February 22, 2006
Radar firm in more trouble

The company that handles the city's photo radar program has found itself in trouble again - this time in Winnipeg.

And the mess has likely cost the Manitoba capital nearly $50 million, Winnipeg city auditor Shannon Hunt states in a new report.

Hunt said police there rushed to award a contract to ACS Public Sector Solutions three years ago to get photo radar up and running quickly.

But cops failed to exercise due diligence, didn't have the appropriate financial skills to properly evaluate ACS's bid and misled city councillors, according to Hunt's report.

"The end result was revenue projections that were significantly overstated, costs that do not appear to be reasonable for the service delivered and contracts that do not adequately protect the city from financial risk," wrote Hunt.

Edmonton Coun. Michael Phair said Winnipeg's woes didn't come as a shock.

"Having seen the charges recently laid here, I'm not surprised, but it is disappointing," Phair said.

"If things were done here that were not proper, it wouldn't surprise me that's the way they did business elsewhere."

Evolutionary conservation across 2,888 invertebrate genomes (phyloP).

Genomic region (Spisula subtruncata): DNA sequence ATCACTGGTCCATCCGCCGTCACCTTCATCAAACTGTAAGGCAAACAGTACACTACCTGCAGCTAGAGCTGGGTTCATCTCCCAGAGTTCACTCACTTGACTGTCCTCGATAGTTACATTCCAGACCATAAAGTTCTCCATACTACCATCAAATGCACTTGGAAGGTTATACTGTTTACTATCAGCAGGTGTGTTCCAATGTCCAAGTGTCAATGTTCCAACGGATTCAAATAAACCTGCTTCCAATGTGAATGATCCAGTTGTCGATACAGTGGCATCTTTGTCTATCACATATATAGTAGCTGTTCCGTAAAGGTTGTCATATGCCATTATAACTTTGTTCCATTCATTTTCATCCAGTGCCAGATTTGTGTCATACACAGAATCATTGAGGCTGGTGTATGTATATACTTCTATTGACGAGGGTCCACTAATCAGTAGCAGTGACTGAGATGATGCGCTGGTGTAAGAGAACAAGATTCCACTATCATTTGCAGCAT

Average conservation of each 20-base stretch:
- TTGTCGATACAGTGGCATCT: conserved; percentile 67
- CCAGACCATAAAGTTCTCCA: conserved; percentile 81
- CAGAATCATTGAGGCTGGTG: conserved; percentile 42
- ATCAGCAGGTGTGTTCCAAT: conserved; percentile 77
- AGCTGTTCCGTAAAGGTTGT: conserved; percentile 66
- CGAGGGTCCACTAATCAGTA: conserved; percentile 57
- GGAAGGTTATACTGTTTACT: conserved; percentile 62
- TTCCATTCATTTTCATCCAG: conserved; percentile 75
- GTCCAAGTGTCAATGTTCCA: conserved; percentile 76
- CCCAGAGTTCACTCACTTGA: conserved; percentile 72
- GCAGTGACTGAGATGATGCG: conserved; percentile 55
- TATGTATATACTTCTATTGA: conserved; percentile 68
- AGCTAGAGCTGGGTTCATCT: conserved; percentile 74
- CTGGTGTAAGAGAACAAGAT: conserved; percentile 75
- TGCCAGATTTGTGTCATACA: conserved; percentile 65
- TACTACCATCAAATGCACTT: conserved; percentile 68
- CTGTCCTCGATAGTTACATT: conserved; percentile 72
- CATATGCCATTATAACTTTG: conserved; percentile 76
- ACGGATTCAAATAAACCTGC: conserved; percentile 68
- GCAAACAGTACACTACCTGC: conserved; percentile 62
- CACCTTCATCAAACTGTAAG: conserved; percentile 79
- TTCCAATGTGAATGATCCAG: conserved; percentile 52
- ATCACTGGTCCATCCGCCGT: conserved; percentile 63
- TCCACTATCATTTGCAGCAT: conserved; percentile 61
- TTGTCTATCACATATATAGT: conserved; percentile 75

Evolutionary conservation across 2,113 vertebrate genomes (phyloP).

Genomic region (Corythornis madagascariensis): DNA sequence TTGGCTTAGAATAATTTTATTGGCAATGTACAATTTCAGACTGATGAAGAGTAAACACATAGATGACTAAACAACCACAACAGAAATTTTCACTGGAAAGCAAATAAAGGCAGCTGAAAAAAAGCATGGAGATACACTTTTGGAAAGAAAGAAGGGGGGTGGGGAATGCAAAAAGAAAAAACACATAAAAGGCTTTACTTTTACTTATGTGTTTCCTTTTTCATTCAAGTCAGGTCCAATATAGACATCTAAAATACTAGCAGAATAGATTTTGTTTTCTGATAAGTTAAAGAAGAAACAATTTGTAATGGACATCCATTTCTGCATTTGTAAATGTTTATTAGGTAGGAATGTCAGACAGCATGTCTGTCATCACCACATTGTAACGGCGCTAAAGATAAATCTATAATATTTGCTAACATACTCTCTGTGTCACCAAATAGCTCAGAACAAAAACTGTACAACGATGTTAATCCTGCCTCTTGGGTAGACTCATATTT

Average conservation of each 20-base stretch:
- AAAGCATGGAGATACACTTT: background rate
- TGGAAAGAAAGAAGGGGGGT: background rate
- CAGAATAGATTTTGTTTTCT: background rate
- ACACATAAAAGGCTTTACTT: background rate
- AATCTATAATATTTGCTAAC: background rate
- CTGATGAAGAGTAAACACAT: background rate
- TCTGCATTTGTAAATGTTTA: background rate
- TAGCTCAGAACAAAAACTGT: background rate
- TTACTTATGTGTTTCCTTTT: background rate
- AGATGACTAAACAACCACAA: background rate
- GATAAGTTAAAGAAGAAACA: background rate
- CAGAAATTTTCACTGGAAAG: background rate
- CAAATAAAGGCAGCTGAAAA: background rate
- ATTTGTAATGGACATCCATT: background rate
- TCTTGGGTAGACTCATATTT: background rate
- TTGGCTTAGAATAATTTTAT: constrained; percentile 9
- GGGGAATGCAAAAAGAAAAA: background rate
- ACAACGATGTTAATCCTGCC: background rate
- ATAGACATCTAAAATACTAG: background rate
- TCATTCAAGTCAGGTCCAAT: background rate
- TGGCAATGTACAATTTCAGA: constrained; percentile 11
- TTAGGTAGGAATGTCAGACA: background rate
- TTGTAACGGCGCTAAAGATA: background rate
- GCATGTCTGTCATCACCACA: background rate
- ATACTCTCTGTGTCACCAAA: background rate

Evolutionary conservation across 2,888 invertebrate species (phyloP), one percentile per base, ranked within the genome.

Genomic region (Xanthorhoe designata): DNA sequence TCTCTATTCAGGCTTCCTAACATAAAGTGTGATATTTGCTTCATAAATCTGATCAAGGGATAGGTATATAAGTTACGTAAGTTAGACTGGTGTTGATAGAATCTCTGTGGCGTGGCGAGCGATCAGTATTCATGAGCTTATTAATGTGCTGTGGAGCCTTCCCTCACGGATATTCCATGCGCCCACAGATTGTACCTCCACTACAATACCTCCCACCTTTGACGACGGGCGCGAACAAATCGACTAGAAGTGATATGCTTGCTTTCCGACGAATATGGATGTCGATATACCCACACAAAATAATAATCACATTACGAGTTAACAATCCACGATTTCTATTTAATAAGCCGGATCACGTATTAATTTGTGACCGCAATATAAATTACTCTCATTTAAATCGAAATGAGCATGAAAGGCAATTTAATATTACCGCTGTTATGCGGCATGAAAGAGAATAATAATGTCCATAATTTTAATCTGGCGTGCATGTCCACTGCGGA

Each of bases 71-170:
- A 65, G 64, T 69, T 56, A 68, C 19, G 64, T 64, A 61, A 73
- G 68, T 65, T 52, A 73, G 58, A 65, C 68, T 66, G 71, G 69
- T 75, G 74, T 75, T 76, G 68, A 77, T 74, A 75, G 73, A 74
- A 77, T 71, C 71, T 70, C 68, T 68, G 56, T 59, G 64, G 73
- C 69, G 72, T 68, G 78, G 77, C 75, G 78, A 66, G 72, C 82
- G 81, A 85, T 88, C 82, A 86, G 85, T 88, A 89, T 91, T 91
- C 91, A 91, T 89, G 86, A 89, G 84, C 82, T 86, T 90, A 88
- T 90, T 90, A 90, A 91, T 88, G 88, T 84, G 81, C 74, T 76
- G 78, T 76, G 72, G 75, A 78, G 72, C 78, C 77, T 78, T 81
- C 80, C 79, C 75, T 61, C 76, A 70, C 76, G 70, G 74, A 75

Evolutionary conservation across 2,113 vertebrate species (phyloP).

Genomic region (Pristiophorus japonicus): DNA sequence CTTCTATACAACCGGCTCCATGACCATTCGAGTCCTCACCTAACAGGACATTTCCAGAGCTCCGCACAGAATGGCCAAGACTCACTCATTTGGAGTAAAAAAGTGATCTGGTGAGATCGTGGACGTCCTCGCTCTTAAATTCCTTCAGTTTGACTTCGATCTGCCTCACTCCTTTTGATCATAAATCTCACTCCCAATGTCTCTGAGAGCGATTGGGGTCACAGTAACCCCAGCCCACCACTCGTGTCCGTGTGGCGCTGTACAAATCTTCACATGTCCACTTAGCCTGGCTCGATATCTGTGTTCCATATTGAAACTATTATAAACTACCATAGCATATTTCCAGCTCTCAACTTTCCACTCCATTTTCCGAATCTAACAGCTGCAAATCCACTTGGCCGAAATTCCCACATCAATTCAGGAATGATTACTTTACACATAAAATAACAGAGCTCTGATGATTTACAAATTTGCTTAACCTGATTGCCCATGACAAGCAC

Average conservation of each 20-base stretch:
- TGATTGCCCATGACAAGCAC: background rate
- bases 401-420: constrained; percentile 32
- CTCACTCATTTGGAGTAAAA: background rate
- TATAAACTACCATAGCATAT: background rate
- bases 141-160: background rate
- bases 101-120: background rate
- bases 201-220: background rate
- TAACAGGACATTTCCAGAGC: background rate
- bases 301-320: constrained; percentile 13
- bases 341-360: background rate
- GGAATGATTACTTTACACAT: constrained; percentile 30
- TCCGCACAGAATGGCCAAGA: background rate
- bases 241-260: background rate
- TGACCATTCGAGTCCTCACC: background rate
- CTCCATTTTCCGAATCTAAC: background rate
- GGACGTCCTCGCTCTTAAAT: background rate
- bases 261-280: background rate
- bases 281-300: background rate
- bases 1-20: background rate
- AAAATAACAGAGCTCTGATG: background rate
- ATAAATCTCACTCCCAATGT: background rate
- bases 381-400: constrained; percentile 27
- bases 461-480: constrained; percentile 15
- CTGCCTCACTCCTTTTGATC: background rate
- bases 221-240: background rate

Brian Gibson, chairman of the Edmonton Police Commission, said he didn't want to comment on the specific problems facing ACS.

Photo radar, in place in Winnipeg since 2003, nabbed more than 317,000 drivers in its first two years and has made the city a total profit of $1.8 million, far from the $20 million projected.

Hunt said ACS should have been paid on a per-ticket basis instead of a flat fee, which would have mitigated the shortfall.

Hunt called on police to reopen the contract with ACS and attempt to negotiate a better deal. But the city is locked into a five-year agreement that gives ACS about $6 million a year, even though photo radar hasn't made nearly as much money from tickets as expected.